Why It Works
- Pounding the herbs and aromatics with a mortar and pestle draws out intense flavor from them.
- Drizzling in olive oil while pounding creates an emulsion that ensures the sauce won't taste greasy or bland.
This Yemenite sauce is fresh and bright from herbs, while also having an intensely spicy kick to it. It's the ideal accompaniment for falafel or sabich sandwiches, but it also goes great with a variety of grilled vegetables, fish, meat, and eggs. And it should last a few weeks in the fridge (though I've never had a jar linger long enough to actually find out).
1/4 teaspoon whole coriander seed
1/2 teaspoon whole cumin seeds
1/4 teaspoon freshly ground black pepper
3 green cardamom pods, small internal seeds only, toasted (optional)
4 medium cloves garlic, roughly chopped
4 to 6 fresh Thai bird chiles, red or green (to taste), roughly chopped; or 4 dried chiles de árbol, stemmed, seeded, and torn into fine pieces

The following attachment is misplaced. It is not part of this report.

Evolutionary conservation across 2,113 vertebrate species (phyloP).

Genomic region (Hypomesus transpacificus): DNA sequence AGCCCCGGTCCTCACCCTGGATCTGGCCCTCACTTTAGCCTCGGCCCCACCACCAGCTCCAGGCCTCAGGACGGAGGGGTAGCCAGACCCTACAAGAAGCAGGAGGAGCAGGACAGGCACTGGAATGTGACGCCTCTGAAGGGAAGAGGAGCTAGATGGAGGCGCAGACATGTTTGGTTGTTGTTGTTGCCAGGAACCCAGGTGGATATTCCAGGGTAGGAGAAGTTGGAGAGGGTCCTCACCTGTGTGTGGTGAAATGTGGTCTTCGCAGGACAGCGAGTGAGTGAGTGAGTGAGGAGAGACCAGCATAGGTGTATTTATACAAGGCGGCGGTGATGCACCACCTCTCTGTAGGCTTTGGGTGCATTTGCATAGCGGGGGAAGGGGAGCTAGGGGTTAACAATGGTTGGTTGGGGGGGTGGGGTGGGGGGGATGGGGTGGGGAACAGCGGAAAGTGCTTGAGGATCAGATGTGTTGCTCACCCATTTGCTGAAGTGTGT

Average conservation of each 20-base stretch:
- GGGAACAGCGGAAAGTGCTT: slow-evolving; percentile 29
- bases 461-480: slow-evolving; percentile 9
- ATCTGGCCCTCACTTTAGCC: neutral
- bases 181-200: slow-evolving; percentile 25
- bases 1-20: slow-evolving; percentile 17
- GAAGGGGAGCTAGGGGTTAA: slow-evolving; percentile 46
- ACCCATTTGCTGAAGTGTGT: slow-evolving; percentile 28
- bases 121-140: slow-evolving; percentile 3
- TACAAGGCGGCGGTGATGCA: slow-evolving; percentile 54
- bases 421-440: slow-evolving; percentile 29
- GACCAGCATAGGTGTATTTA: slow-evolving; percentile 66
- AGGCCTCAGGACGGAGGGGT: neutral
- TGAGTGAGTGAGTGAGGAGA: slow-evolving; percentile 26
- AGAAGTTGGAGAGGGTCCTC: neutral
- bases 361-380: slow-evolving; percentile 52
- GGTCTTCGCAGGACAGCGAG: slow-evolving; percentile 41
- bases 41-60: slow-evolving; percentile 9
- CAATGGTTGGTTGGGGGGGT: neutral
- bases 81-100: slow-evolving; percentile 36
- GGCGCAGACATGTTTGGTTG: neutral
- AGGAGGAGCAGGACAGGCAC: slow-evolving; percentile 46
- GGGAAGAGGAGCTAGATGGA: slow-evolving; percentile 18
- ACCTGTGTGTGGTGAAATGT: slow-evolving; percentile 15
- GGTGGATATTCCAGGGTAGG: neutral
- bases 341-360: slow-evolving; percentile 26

1 teaspoon kosher salt, plus more to taste
2 ounces fresh parsley and cilantro leaves and fine stems (about 2 loosely packed cups of mixed herbs)
1/2 cup (120ml) extra-virgin olive oil
Combine coriander seed, cumin, black pepper, and cardamom seeds (if using) in a mortar and pestle and grind into a powder using a firm, circular motion. Add garlic, chiles, and salt and pound into a rough paste. Add cilantro and parsley one small handful at a time and continue pounding into a rough paste. (By the time you're done, there should be no pieces of chiles or herbs larger than 1/8 inch remaining.) Pounding constantly, slowly drizzle in olive oil to form an emulsion. Season to taste with more salt. Zhug can be served immediately or stored in an airtight container in the refrigerator for several weeks.
This Recipe Appears In
|Nutrition Facts (per serving)|
|Amount per serving|
|% Daily Value*|
|Total Fat 14g||18%|
|Saturated Fat 2g||10%|
|Total Carbohydrate 2g||1%|
|Dietary Fiber 1g||2%|
|Total Sugars 0g|
|Vitamin C 10mg||52%|
|*The % Daily Value (DV) tells you how much a nutrient in a food serving contributes to a daily diet. 2,000 calories a day is used for general nutrition advice.|